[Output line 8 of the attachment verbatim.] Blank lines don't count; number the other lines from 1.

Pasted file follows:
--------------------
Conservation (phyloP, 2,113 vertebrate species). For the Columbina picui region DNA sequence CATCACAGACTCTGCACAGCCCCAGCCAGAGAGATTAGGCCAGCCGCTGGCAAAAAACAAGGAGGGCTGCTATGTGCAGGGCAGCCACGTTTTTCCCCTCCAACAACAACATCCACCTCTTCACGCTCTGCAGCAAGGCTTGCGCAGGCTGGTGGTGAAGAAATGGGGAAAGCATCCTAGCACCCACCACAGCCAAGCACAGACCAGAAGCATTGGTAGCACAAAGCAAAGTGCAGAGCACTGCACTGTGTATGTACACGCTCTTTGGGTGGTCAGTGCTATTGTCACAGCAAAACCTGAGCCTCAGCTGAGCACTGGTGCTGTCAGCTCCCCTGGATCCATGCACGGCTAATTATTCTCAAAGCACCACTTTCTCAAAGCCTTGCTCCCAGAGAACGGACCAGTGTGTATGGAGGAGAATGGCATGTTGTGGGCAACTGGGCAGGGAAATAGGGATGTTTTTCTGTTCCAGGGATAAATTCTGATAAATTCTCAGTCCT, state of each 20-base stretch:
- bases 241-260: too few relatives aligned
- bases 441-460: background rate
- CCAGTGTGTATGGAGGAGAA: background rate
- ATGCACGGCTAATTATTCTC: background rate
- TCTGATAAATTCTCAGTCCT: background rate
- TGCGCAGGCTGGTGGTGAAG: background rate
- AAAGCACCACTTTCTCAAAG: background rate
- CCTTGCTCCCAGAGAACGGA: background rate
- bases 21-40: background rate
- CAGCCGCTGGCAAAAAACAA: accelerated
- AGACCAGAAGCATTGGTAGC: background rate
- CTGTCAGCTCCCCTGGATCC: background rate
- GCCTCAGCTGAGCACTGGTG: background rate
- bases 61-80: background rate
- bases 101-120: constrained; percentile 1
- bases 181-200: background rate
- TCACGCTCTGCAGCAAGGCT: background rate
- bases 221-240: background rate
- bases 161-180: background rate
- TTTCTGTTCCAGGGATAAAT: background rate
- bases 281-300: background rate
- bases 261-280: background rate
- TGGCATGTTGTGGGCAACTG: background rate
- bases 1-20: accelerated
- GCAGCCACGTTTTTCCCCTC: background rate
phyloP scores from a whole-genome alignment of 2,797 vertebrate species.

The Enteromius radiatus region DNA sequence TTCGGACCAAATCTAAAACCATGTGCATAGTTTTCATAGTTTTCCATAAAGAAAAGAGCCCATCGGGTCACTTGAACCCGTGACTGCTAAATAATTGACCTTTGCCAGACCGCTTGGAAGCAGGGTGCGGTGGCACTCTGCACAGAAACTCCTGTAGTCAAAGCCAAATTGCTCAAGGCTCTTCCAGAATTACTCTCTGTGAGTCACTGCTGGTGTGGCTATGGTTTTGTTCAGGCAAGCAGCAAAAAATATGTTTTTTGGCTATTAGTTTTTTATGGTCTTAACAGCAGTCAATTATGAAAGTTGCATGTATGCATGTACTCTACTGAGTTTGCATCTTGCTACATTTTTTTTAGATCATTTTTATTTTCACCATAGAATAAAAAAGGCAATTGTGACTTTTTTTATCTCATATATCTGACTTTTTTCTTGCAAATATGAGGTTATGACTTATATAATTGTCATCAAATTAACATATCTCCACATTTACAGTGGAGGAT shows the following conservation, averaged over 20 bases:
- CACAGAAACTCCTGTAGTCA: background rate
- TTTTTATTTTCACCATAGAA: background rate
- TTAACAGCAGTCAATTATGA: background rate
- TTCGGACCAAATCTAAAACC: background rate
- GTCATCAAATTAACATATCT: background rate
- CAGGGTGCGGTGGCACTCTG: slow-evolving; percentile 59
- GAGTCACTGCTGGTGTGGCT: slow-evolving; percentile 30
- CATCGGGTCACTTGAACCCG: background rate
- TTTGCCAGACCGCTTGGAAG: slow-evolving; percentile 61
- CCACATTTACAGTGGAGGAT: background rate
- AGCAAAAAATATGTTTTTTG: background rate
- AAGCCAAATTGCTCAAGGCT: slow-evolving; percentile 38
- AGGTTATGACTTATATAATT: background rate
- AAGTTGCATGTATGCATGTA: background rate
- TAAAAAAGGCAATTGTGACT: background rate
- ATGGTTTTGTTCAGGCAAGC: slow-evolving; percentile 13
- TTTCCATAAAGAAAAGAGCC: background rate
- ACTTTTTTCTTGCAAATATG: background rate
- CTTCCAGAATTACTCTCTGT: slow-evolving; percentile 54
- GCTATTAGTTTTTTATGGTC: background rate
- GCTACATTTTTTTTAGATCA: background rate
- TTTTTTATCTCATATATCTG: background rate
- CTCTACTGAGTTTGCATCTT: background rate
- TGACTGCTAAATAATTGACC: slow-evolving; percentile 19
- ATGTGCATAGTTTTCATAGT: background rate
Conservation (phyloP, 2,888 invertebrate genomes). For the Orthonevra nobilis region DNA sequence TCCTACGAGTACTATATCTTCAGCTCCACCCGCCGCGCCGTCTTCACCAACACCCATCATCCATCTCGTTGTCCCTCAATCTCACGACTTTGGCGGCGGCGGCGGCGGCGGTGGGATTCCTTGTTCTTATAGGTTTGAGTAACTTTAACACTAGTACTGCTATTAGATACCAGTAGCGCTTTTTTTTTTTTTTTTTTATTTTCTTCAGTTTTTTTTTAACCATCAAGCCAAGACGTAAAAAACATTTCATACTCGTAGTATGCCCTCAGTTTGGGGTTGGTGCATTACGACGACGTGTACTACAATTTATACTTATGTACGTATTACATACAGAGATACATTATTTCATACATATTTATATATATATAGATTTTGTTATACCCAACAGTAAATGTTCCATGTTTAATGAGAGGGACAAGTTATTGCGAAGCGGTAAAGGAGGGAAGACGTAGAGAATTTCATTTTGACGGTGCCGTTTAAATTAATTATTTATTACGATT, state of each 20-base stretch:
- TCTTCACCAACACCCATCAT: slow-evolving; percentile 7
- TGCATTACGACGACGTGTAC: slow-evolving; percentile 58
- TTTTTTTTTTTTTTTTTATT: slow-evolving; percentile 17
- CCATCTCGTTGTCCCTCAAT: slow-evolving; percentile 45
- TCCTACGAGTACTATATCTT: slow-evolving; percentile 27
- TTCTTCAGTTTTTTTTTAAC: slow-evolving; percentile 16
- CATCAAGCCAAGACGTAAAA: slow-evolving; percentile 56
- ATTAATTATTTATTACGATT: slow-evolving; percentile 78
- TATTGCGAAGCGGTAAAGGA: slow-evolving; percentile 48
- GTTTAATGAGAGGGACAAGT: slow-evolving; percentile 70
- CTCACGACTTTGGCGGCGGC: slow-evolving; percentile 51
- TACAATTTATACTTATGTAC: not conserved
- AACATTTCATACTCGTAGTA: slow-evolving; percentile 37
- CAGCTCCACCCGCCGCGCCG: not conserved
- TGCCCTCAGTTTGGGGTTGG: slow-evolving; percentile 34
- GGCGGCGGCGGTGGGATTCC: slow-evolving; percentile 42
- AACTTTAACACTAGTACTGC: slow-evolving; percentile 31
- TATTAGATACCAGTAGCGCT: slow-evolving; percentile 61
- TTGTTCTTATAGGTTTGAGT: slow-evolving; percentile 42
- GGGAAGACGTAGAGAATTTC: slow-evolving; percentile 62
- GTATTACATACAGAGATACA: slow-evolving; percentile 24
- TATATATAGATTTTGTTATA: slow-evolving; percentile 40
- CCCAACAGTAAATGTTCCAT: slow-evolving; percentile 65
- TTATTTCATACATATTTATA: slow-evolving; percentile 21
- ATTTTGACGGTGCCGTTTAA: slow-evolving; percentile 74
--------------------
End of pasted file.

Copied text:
- AAAGCACCACTTTCTCAAAG: background rate